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<p>Thank you so much for your suggestions, Crunchy Mommy! I guess when she was sticking her (really) fingers in her mouth, all I could think was "oh no, gross, please stop!" and totally blanked out on how to divert the situation! Also, we were so close to home, I didn't want to put her down, open my bag, dig through it for the sanitizer, struggle with her to get her hands sprayed, etc., etc. </p>
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<p>As for the ignoring part, I'm pretty sure she hears me because the other night, I must have asked her a million times if she was done with dinner (she was roaming about and picking at her food here and there), and then I asked her if she wanted some grapes and her head snapped up and she said "Yes!" almost before I finished the sentence. And I do try to get down to her level to talk to her, if she doesn't respond, but she'll still refuse to answer me. I'm not really sure why she does this, since it's not like I'm asking her about something undesirable, like brushing her teeth. </p>
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<p>I agree that sometimes telling her "don't do XYZ" only makes her focus on the action even more. </p>
 

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<p>I am reminded of a cartoon I saw about what a dog really hears. Basically it was "blah blah blah blah walk blah blah blah blah dinner blah blah blah cat..."</p>
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<p>I think toddlers are like this in many ways-the sheer volume of words that flow around them necessitates occasionally just tuning it all out.</p>
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<p>I find myself doing two things that I really try to avoid-talking to my son too much or talking right over him. I think both of these habits cause him to tune me out because he simply gets tired trying to figure out which part of my endless speech is important or pertinent to him.</p>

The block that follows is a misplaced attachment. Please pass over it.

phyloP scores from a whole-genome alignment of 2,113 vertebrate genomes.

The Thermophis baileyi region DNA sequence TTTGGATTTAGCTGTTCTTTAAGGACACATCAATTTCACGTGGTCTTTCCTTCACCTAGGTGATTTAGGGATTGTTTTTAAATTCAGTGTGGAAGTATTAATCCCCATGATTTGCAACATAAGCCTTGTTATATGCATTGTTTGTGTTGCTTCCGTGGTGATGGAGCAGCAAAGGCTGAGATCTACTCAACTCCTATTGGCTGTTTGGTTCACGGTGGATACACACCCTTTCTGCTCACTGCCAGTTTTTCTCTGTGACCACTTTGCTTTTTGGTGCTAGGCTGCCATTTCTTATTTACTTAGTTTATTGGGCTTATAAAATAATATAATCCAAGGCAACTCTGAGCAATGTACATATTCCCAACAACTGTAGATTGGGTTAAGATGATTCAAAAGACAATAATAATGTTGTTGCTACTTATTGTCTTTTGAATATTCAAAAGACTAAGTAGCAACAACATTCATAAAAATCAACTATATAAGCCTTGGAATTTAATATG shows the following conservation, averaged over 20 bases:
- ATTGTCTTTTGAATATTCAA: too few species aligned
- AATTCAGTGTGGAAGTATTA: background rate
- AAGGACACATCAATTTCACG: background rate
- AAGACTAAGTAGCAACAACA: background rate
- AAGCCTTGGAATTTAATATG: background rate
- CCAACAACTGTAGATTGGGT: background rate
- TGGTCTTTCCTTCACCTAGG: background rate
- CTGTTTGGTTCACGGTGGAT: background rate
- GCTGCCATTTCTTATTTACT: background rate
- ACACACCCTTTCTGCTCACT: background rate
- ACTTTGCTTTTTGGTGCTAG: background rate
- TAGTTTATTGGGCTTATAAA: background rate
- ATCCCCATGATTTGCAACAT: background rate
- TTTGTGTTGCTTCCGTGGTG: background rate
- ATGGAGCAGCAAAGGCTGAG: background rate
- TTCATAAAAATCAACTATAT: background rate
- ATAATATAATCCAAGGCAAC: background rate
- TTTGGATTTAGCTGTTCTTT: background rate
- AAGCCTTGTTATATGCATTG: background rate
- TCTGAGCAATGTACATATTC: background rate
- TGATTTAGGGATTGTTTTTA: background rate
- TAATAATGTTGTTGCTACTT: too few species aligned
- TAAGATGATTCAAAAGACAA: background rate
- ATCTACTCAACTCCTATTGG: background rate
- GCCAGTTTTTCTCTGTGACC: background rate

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<p>So, I try really hard to be clear and concise with my requests and remember that sometimes silence is golden.</p>
 

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<p>It's more about paying attention than hearing, and sure they'll pay attention to something that interests them more.  But if you get down to their level and gently touch their shoulder, you're more likely to get their attention.  Sometimes with my daughter though I'll take advante of this.  "Sophia, have you done your homework yet?"  Silence.  "Wow, where did all this candy come from?"  "CANDY?"  "Is your homework done?"</p>
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<div class="quote-block">Originally Posted by <strong>sobamom</strong> <a href="/community/forum/thread/1278555/23-mo-old-ignoring-or-doing-the-opposite#post_16036184"><img alt="View Post" class="inlineimg" src="/community/img/forum/go_quote.gif" style="border-bottom:0px solid;border-left:0px solid;border-top:0px solid;border-right:0px solid;"></a><br><p> </p>
<p>As for the ignoring part, I'm pretty sure she hears me because the other night, I must have asked her a million times if she was done with dinner (she was roaming about and picking at her food here and there), and then I asked her if she wanted some grapes and her head snapped up and she said "Yes!" almost before I finished the sentence. And I do try to get down to her level to talk to her, if she doesn't respond, but she'll still refuse to answer me. I'm not really sure why she does this, since it's not like I'm asking her about something undesirable, like brushing her teeth. </p>